The winner? Waterlox.

Waterlox oil-based sealer for wood kitchen countertops
What is the difference between water-based and oil-based sealer? Click below to learn the pros and cons of each. 


Once again, I do NOT recommend staining your butcher block. If your wood contertop gets damaged (it will) you can easily sand down the small area, reapply the sealer, and boom…flawless new countertop. If you add stain this would be nearly impossible, you will never perfectly match it.

The oil-based sealer penetrates the wood and beautifully brings out the color and grain. It’s really satisfying to watch the wood come to life, actually.

Waterlox oil based sealer on cherry butcher block countertop

The Waterlox worked really well and was easy to use. I applied it with a foam brush (to avoid cleanup) and let each coat dry for 24 hours before adding the next. I ended up doing five coats, and before the final coat I sanded with 400-grit sandpaper, and it’s smooth as silk!

butcher block countertop joined at a 45 degree angle in the corner

Everything has a downside though, the downside of Waterlox is that it smells HORRID. So strong that I would apply a coat…then me, my giant baby belly, and my toddler would leave the house for a while.

In case you are doing the math here, this countertop project was not quick. If you are thinking you can get this finished in an afternoon or a weekend, I’m sorry to tell you that probably will not happen.

From start to finish, this butcher block countertop project took us two weeks.

During this two week process, I was doing dishes (and all other kitchen sink activities) in the bathtub. You know what really fun at 34 weeks pregnant? Leaning over a bathtub doing dishes. Bathtub dishes are the best.

DIY kitchen remodel downside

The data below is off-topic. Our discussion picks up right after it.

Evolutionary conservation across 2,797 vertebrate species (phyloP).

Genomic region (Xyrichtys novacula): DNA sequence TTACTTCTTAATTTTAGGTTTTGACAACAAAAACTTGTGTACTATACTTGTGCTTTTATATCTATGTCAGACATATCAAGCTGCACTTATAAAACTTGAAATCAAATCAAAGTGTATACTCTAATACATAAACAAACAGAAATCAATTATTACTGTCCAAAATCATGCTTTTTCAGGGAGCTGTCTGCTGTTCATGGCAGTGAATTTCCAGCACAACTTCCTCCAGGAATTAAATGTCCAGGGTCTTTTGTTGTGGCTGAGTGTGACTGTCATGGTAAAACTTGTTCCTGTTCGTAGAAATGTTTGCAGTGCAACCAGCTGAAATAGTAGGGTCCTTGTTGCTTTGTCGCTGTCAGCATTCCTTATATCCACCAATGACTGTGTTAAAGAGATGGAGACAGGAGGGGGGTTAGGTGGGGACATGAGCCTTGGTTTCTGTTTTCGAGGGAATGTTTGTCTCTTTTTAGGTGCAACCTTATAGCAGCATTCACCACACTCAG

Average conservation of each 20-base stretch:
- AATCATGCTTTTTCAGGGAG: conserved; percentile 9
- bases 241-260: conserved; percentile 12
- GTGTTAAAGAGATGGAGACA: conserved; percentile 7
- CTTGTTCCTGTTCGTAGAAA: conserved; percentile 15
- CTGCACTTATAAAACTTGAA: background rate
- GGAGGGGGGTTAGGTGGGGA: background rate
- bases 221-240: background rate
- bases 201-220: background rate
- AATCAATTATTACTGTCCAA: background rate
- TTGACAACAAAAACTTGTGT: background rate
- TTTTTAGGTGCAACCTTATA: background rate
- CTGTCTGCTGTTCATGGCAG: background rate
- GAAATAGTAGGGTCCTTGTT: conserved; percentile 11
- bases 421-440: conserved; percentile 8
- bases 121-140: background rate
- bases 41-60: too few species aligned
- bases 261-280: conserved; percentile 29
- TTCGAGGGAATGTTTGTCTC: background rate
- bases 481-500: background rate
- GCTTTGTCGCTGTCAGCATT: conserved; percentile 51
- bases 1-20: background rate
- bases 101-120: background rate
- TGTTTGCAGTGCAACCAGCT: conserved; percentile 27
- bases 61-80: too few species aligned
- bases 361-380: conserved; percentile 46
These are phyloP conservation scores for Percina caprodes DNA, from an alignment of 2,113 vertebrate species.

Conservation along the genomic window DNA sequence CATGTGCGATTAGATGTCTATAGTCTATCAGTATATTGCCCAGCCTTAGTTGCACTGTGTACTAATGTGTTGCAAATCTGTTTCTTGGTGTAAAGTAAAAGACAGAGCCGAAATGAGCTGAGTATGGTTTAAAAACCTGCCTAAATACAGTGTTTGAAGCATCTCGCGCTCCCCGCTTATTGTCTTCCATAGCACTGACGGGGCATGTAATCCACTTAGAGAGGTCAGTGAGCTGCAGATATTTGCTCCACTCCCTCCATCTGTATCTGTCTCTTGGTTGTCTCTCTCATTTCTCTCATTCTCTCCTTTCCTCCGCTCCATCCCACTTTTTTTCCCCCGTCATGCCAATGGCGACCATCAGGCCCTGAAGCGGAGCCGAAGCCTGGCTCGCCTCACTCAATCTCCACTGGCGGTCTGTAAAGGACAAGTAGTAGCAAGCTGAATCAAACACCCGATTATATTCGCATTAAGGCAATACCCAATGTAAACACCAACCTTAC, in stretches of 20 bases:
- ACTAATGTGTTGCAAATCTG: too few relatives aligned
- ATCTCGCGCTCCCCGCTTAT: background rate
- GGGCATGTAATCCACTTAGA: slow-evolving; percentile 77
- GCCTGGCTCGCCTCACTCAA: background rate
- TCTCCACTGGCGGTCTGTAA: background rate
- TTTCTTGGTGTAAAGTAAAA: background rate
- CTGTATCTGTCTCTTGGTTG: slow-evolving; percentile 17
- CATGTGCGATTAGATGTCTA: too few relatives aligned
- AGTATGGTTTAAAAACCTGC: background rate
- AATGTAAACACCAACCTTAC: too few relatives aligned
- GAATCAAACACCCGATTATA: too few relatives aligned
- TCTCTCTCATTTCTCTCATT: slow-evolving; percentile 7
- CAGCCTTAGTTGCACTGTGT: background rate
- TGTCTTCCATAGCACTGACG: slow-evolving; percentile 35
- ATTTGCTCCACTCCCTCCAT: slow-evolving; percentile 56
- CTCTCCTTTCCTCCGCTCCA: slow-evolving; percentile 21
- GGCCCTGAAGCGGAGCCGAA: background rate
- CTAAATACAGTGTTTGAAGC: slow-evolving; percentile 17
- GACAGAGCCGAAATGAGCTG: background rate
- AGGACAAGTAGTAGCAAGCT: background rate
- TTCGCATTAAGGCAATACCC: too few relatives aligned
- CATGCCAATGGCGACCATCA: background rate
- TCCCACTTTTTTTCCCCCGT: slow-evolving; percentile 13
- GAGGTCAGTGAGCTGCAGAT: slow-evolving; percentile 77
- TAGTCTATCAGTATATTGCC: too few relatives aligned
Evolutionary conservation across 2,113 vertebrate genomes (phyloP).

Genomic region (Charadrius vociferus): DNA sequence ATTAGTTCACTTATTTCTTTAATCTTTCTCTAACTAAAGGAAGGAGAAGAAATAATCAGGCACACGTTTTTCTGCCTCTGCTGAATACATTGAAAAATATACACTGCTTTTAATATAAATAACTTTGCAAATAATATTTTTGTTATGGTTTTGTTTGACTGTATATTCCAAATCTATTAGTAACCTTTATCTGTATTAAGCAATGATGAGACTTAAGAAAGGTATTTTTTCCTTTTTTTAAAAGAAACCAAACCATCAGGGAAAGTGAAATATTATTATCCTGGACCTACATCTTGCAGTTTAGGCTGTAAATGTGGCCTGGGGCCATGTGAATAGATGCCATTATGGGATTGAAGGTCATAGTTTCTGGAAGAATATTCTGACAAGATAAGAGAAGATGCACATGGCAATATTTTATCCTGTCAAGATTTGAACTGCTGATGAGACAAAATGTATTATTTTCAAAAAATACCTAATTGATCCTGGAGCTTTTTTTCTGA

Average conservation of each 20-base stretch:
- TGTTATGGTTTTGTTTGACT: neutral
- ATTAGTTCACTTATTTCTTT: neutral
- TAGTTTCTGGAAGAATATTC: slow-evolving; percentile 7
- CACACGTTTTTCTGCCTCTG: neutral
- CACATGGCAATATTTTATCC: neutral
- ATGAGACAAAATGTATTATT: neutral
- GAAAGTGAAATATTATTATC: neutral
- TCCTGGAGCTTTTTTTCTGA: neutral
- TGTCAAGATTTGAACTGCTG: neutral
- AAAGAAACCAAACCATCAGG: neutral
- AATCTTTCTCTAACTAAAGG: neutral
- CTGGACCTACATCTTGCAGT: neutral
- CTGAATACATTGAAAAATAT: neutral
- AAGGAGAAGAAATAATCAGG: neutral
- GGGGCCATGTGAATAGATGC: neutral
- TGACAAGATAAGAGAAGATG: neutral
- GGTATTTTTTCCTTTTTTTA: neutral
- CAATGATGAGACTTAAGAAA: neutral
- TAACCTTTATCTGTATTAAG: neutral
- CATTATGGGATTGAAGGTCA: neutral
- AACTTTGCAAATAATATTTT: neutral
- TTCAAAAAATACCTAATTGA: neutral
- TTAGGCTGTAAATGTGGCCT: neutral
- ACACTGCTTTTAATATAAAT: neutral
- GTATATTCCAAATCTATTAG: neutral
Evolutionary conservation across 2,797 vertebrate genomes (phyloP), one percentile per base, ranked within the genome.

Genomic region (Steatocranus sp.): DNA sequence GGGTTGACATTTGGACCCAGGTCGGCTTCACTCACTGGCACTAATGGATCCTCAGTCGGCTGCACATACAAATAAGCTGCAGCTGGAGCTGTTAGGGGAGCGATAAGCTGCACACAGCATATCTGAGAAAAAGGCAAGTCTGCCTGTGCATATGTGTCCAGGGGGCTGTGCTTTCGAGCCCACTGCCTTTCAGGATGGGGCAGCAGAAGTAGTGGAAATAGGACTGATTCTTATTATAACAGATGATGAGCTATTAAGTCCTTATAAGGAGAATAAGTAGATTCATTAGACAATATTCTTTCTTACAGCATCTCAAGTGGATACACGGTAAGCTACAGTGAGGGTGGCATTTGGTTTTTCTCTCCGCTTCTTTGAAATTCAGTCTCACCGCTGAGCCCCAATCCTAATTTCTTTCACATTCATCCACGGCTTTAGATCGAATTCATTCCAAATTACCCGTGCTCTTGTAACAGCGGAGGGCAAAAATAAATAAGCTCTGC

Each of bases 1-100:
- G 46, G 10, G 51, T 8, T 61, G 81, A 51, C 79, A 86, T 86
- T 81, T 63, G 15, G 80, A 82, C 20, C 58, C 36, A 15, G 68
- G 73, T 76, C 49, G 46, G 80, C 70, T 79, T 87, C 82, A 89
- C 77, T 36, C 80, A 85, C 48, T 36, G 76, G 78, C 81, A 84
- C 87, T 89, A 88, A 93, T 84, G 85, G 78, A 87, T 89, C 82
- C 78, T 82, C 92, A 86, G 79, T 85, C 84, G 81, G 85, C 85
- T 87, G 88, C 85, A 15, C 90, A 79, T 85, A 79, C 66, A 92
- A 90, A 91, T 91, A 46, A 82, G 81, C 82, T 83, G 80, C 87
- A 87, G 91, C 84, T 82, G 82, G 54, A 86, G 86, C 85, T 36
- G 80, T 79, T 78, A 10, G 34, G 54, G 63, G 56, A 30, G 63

After the final coat of Waterlox dried my husband installed the sink, and that was a wrap!

How to install your own butcher block countertop
Can I have an undermount sink with a butcher block countertop?
butcher block kitchen countertop with stainless steel undermount sink
Do-it-yourself butcher block countertop installation during budget-friendly kitchen remodel
How hard is it to install your own butcher block countertop?
ideas for a low cost kitchen remodel - butcher block countertops
Want to know how the butcher block has held up over time? CLick the link below!


In conclusion…

DIY butcher block countertops are a cost-effective and timeless solution for upgrading your kitchen. With the right tools and a little determination, you can create a stunning and functional surface that adds warmth and character to your space.

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  1. Wow. It looks so beautiful and I'm green with envy! I want wood countertops SO BADLY!! But I'm a little scared (okay maybe a lot) of staining…how has it held up for you?? I'd love to hear!

    evie @ brown paper packages

  2. Oh my goodness, I love to see your butcher block counters, they're great!!…we had them in our other house and we loved them,in this new one we have granite and our breakfast nook table is butcher block, so to work in it too when I need to prepare more food! Congrats, they're the best! Hugs,

  3. How very happy seeing the transformation of your kitchen must be making you and your family.. I went through the same thing months ago and I still walk into the space with a big smile.. (especially my new sink)…. It looks so good! Great Job!

  4. Totally LOVE your countertops.